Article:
|Mike Moreno gets everything right with "Lotus."|
This is what guitarist Mike Moreno has come up with on "Lotus" (World Culture Music), a set of nine works for quartet that manage to be ingratiating and stimulating at the same time. Moreno has confined himself to a few longtime associates and deliberately narrowed the expressive compass in his choice of Eric Harland, drums; Doug Weiss, bass, and Aaron Parks, piano and Rhodes synthesizer.
Parks will be familiar to Indianapolis jazz fans as the 2001 Cole Porter Fellow of the American Pianists Association. Among his accomplishments since then, he was a Terence Blanchard sideman for several years, contributing much to the trumpeter's band through his composing and keyboard skills.
Many bandleaders succeed by bringing diverse musicians into the fold and making their unity in performance sound like a minor miracle. While I don't doubt that Moreno's sidemen are capable of expressing themselves independently, what they do on "Lotus" is fully submit to the leader's vision. Support for Moreno the composer is total here. In part, that fusion is achieved because the ensemble texture typically presents piano and guitar in unison. Furthermore, the bass is quite self-effacing (maybe a little too much so), and the drummer actually plays the compositions, rather than just providing the pulse.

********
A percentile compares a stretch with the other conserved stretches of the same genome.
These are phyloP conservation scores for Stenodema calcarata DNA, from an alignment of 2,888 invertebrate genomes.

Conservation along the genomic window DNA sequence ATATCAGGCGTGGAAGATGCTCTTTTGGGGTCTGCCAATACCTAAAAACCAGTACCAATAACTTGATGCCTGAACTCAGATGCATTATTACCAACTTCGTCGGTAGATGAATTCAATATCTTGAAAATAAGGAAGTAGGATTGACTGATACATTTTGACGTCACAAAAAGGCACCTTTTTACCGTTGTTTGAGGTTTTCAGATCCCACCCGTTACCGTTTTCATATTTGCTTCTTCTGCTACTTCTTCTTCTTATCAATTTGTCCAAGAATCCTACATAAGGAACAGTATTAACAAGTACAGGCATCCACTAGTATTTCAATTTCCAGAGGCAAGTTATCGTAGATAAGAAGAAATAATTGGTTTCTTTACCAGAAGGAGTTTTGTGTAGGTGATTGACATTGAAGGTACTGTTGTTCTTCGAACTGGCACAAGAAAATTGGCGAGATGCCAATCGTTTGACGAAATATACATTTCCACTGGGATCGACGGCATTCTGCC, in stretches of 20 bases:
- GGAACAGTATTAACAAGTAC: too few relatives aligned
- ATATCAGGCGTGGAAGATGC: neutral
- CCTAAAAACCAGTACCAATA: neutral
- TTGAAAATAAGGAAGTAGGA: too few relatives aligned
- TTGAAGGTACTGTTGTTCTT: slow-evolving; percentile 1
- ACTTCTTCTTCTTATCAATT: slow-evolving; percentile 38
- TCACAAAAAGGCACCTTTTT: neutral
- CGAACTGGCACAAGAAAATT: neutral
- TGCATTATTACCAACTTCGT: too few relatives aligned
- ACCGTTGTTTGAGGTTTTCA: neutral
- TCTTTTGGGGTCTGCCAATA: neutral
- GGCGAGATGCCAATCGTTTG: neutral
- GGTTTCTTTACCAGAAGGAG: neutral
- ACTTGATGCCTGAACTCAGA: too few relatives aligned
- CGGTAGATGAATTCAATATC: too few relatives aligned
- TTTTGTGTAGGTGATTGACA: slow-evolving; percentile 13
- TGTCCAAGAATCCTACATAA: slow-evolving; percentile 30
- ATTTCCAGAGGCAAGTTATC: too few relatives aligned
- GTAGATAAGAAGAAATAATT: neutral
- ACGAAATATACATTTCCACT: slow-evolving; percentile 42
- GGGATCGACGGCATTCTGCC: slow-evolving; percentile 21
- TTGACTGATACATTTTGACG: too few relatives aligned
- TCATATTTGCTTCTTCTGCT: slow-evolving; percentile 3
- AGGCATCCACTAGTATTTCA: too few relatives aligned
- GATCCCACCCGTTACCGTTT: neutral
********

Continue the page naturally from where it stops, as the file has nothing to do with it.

My only previous exposure to the guitarist, a 37-year-old from Houston, was his label debut "Between the Lines," a 2007 release. Also 100 percent originals, that disc uses the same pianist and bassist, a couple of different drummers (mainly label founder Kendrick Scott), plus saxophonists John Ellis, with tenorman Marcus Strickland on two tracks.
It's no knock on Ellis or Strickland to say that the fifth man clutters what Moreno is all about on "Between the Lines." That's not to say he should never record with more than three other musicians; rather, in "Lotus" he's found a perfect fit between his rangy compositional muse and a performing style that favors thoughtful extension of the melodies that come to him.
Parks shows off his well-rounded phrasing and crisp articulation in his solo on "The Hills of Kykuit" and a strong, shapely tone in the bass register on "Blind Imagination." On "Hypnotic," Harland demonstrates how a drummer can kick up a lot of energy behind a band that animates but never disturbs the inherent calmness going on out front. Such drumming helps the piece live up to its title, the way hypnotism releases psychic energy that supports the affected personality in making the hypnotist's power of suggestion issue in behavior that seems second nature.
I'm not sure why the publicity for "Lotus" feels the need to tout the CD as "Moreno's most honest music to date." Normally I like to think a musician's honesty in his music can be assumed. But I guess the PR kudos is just another way of saying that a perfect fit between what drives a composer-player to create and its outcome in a published ensemble recording is relatively rare. If other influences persist in the result, however, it's no sign of dishonesty. It's just that occasionally all that background is pared away, and something pure and self-contained emerges. That's what happens in "Lotus."